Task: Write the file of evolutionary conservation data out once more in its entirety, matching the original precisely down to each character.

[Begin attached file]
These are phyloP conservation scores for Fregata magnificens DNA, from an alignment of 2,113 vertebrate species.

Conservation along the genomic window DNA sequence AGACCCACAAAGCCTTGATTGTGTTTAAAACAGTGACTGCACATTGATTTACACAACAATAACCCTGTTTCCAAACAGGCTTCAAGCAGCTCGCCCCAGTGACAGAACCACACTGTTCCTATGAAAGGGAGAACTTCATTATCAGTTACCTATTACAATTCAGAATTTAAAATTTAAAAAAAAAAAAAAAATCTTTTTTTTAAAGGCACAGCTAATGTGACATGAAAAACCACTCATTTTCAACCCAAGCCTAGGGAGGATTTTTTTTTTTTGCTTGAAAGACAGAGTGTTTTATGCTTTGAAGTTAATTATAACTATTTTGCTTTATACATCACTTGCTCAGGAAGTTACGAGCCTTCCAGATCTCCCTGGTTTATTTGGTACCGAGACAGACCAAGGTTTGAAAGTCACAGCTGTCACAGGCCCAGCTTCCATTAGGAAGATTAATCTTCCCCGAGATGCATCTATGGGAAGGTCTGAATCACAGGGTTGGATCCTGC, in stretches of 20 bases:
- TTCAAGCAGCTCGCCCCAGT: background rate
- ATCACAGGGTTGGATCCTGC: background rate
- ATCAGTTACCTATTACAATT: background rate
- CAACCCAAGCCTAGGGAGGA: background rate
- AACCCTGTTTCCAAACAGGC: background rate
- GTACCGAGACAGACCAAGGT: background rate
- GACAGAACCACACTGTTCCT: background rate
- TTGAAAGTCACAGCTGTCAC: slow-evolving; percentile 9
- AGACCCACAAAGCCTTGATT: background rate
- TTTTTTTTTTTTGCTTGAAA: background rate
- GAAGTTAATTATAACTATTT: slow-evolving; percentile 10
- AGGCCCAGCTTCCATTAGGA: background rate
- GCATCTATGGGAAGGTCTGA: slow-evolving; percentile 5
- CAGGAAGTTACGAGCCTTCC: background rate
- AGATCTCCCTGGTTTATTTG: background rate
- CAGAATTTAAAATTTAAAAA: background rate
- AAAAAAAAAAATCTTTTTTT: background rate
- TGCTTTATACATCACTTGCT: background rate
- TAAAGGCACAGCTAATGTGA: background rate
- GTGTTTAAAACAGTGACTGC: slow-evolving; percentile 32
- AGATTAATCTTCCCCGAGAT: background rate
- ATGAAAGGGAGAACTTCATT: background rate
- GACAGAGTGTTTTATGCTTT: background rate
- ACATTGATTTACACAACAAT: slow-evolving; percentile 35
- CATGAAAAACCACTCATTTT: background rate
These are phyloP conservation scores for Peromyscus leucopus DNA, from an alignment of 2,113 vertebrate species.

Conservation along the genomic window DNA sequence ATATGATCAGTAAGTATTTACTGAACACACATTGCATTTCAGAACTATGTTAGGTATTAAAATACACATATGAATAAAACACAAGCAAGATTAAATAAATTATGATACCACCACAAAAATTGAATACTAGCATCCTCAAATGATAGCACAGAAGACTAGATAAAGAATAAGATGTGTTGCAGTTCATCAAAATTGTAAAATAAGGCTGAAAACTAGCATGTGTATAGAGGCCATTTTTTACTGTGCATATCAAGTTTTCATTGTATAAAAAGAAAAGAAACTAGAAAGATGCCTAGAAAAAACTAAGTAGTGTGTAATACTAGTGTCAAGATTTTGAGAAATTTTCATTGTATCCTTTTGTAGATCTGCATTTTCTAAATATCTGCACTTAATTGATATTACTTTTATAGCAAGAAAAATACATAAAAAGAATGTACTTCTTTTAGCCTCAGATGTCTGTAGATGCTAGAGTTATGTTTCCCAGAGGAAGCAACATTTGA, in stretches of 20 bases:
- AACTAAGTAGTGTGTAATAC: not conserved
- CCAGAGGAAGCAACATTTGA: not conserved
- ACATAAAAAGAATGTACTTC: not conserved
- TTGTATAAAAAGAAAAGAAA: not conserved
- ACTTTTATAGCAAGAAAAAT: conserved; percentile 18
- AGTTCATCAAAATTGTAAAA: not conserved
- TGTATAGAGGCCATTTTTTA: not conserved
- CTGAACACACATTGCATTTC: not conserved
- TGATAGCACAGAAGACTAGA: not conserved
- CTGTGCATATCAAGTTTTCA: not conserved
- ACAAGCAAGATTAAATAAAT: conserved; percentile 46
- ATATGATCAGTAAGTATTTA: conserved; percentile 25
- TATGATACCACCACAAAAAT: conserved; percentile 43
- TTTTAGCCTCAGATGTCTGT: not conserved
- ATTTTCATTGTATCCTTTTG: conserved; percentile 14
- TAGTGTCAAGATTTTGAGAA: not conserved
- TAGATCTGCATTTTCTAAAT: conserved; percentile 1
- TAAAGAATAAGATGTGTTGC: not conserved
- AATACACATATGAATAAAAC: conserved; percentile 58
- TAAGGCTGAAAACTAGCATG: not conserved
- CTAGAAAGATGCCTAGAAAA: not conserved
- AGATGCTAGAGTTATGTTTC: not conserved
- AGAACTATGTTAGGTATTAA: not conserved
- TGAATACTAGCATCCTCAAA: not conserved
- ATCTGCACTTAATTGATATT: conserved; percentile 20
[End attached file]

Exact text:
These are phyloP conservation scores for Fregata magnificens DNA, from an alignment of 2,113 vertebrate species.

Conservation along the genomic window DNA sequence AGACCCACAAAGCCTTGATTGTGTTTAAAACAGTGACTGCACATTGATTTACACAACAATAACCCTGTTTCCAAACAGGCTTCAAGCAGCTCGCCCCAGTGACAGAACCACACTGTTCCTATGAAAGGGAGAACTTCATTATCAGTTACCTATTACAATTCAGAATTTAAAATTTAAAAAAAAAAAAAAAATCTTTTTTTTAAAGGCACAGCTAATGTGACATGAAAAACCACTCATTTTCAACCCAAGCCTAGGGAGGATTTTTTTTTTTTGCTTGAAAGACAGAGTGTTTTATGCTTTGAAGTTAATTATAACTATTTTGCTTTATACATCACTTGCTCAGGAAGTTACGAGCCTTCCAGATCTCCCTGGTTTATTTGGTACCGAGACAGACCAAGGTTTGAAAGTCACAGCTGTCACAGGCCCAGCTTCCATTAGGAAGATTAATCTTCCCCGAGATGCATCTATGGGAAGGTCTGAATCACAGGGTTGGATCCTGC, in stretches of 20 bases:
- TTCAAGCAGCTCGCCCCAGT: background rate
- ATCACAGGGTTGGATCCTGC: background rate
- ATCAGTTACCTATTACAATT: background rate
- CAACCCAAGCCTAGGGAGGA: background rate
- AACCCTGTTTCCAAACAGGC: background rate
- GTACCGAGACAGACCAAGGT: background rate
- GACAGAACCACACTGTTCCT: background rate
- TTGAAAGTCACAGCTGTCAC: slow-evolving; percentile 9
- AGACCCACAAAGCCTTGATT: background rate
- TTTTTTTTTTTTGCTTGAAA: background rate
- GAAGTTAATTATAACTATTT: slow-evolving; percentile 10
- AGGCCCAGCTTCCATTAGGA: background rate
- GCATCTATGGGAAGGTCTGA: slow-evolving; percentile 5
- CAGGAAGTTACGAGCCTTCC: background rate
- AGATCTCCCTGGTTTATTTG: background rate
- CAGAATTTAAAATTTAAAAA: background rate
- AAAAAAAAAAATCTTTTTTT: background rate
- TGCTTTATACATCACTTGCT: background rate
- TAAAGGCACAGCTAATGTGA: background rate
- GTGTTTAAAACAGTGACTGC: slow-evolving; percentile 32
- AGATTAATCTTCCCCGAGAT: background rate
- ATGAAAGGGAGAACTTCATT: background rate
- GACAGAGTGTTTTATGCTTT: background rate
- ACATTGATTTACACAACAAT: slow-evolving; percentile 35
- CATGAAAAACCACTCATTTT: background rate
These are phyloP conservation scores for Peromyscus leucopus DNA, from an alignment of 2,113 vertebrate species.

Conservation along the genomic window DNA sequence ATATGATCAGTAAGTATTTACTGAACACACATTGCATTTCAGAACTATGTTAGGTATTAAAATACACATATGAATAAAACACAAGCAAGATTAAATAAATTATGATACCACCACAAAAATTGAATACTAGCATCCTCAAATGATAGCACAGAAGACTAGATAAAGAATAAGATGTGTTGCAGTTCATCAAAATTGTAAAATAAGGCTGAAAACTAGCATGTGTATAGAGGCCATTTTTTACTGTGCATATCAAGTTTTCATTGTATAAAAAGAAAAGAAACTAGAAAGATGCCTAGAAAAAACTAAGTAGTGTGTAATACTAGTGTCAAGATTTTGAGAAATTTTCATTGTATCCTTTTGTAGATCTGCATTTTCTAAATATCTGCACTTAATTGATATTACTTTTATAGCAAGAAAAATACATAAAAAGAATGTACTTCTTTTAGCCTCAGATGTCTGTAGATGCTAGAGTTATGTTTCCCAGAGGAAGCAACATTTGA, in stretches of 20 bases:
- AACTAAGTAGTGTGTAATAC: not conserved
- CCAGAGGAAGCAACATTTGA: not conserved
- ACATAAAAAGAATGTACTTC: not conserved
- TTGTATAAAAAGAAAAGAAA: not conserved
- ACTTTTATAGCAAGAAAAAT: conserved; percentile 18
- AGTTCATCAAAATTGTAAAA: not conserved
- TGTATAGAGGCCATTTTTTA: not conserved
- CTGAACACACATTGCATTTC: not conserved
- TGATAGCACAGAAGACTAGA: not conserved
- CTGTGCATATCAAGTTTTCA: not conserved
- ACAAGCAAGATTAAATAAAT: conserved; percentile 46
- ATATGATCAGTAAGTATTTA: conserved; percentile 25
- TATGATACCACCACAAAAAT: conserved; percentile 43
- TTTTAGCCTCAGATGTCTGT: not conserved
- ATTTTCATTGTATCCTTTTG: conserved; percentile 14
- TAGTGTCAAGATTTTGAGAA: not conserved
- TAGATCTGCATTTTCTAAAT: conserved; percentile 1
- TAAAGAATAAGATGTGTTGC: not conserved
- AATACACATATGAATAAAAC: conserved; percentile 58
- TAAGGCTGAAAACTAGCATG: not conserved
- CTAGAAAGATGCCTAGAAAA: not conserved
- AGATGCTAGAGTTATGTTTC: not conserved
- AGAACTATGTTAGGTATTAA: not conserved
- TGAATACTAGCATCCTCAAA: not conserved
- ATCTGCACTTAATTGATATT: conserved; percentile 20